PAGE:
King County Sheriff Mitzi Johanknecht has agreed to update her department's use of force policies and pay a man $65,000 in damages after one of her department’s detectives drew his gun on an unsuspecting motorcyclist in a video that went viral last year.
The settlement, which was shared with me by the motorcyclist, states that the sheriff has agreed to implement an order classifying aiming a gun as a “use of force” and requiring that the department to track every single time an officer points their gun at a person. This is already standard practice for many law enforcement agencies across the country, including the Seattle Police Department.
Alex Randall was waiting on his motorcycle for a light to turn green in August of last year when King County Sheriff's Office (KCSO) Detective Richard Rowe approached him from behind with his gun drawn. Randall had his helmet camera running at the time and captured the tense exchange.
In the widely-viewed video, Rowe can be seen quickly approaching the man from behind with his firearm drawn and without clearly identifying himself as an officer. Randall, surprised by suddenly seeing a gun pointed at him, responds by saying “Oh shit, what are you doing to me?” to which the detective responds “You’re fucking driving reckless. Give me your driver’s license or I’m going to knock you off this bike.”
Rowe has received three road rage or driving complaints against him in the last five years and was placed on administrative leave after Randall posted the video to the Internet, according to reporting by former Stranger writer Sydney Brownstone. In April of this year, Johanknecht suspended Rowe for five days without pay for a lack of courtesy in his conduct.
An internal investigation unit determined last December that the detective had violated some internal policies during the incident but he had not used excessive force because “no actual force was used.” These types of cases may be decided differently if Johanknecht updates the KCSO’s policy as outlined in the settlement. In the updated policy, Rowe’s actions would be considered a technical use of force, although that doesn’t mean an investigator would find that pointing a gun at Randall was an excessive use of force. The settlement states that the sheriff will use her “best, good faith efforts to obtain a permanent change by the first quarter of 2019.”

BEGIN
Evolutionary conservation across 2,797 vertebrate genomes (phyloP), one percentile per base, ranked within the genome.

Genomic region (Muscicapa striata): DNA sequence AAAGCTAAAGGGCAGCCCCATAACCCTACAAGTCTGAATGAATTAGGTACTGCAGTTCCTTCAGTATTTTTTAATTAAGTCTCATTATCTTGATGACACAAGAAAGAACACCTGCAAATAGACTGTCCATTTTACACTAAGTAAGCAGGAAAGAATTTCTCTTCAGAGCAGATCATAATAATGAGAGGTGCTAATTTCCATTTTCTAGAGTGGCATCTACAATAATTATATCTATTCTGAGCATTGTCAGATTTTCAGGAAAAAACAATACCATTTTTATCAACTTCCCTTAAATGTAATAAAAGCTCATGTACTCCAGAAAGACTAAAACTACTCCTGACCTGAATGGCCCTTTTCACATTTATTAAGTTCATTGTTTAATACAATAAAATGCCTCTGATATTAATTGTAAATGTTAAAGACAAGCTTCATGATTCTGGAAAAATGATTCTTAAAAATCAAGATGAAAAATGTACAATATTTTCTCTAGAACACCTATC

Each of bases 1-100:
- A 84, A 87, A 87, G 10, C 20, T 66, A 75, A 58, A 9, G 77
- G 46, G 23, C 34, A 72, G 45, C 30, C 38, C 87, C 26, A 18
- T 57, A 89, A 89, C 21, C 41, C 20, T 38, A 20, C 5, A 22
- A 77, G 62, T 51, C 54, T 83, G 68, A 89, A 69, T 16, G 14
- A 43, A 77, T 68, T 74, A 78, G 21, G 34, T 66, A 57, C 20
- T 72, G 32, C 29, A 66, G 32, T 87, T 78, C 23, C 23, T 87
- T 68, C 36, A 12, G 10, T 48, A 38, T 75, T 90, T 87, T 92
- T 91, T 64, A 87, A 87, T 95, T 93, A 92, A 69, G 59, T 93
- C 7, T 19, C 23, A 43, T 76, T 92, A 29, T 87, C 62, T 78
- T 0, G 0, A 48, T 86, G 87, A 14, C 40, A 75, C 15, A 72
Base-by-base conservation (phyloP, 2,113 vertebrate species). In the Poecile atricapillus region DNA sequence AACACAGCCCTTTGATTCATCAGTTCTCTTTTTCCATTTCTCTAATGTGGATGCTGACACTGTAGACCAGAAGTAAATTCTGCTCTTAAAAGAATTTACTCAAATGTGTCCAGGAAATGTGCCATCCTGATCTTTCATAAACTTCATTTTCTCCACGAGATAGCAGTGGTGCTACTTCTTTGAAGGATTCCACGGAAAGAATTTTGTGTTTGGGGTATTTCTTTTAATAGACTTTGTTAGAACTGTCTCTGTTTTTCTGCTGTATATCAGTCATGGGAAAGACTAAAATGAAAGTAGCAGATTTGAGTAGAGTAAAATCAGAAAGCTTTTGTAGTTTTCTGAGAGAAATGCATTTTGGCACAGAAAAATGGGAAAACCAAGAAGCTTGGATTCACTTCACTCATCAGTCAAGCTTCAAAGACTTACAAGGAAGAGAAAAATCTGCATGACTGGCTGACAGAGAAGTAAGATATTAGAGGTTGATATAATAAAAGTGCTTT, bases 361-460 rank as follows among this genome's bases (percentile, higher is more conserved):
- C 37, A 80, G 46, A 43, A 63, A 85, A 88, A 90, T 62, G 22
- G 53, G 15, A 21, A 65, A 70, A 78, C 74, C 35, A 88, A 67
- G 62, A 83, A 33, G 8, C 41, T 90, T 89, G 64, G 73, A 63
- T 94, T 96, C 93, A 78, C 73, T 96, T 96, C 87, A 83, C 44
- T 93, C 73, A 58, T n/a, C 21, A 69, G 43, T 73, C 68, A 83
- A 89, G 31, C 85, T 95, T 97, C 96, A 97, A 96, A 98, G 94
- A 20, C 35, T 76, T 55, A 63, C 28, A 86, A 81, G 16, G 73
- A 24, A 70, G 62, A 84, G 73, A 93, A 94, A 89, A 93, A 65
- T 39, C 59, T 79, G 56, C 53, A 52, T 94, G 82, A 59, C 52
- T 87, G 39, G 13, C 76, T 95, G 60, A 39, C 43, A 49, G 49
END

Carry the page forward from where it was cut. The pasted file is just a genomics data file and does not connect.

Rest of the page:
Randall's attorney, Christopher Carney, said in a press release that keeping track of when and how often cops draw their guns is in the public's interest.
"This significant flaw in the Sheriff’s policies is highly problematic because it fails to inform officers that they must have a lawful basis to point a gun at a citizen, and also because it fails to create supervisory review of pointing a gun as is required for all other uses of force," Carney said.
This was not the first time Rowe had drawn his gun without telling his superiors, according to Carney.
"During the internal investigation, investigators quoted Detective Rowe saying that he had pointed his gun at citizens 'multiple times' without ever reporting it for review by a supervisor," Carney said in the press release.
Randall said that he hopes the updated policy will make frightening incidents like his less common.
“This was a terrifying incident for me, and I hope that this settlement will prevent this from happening to anyone else. I’m glad that something good has come from what happened to me, and I look forward to continuing to volunteer my efforts to improve community relations with our police," Randall said in the press release.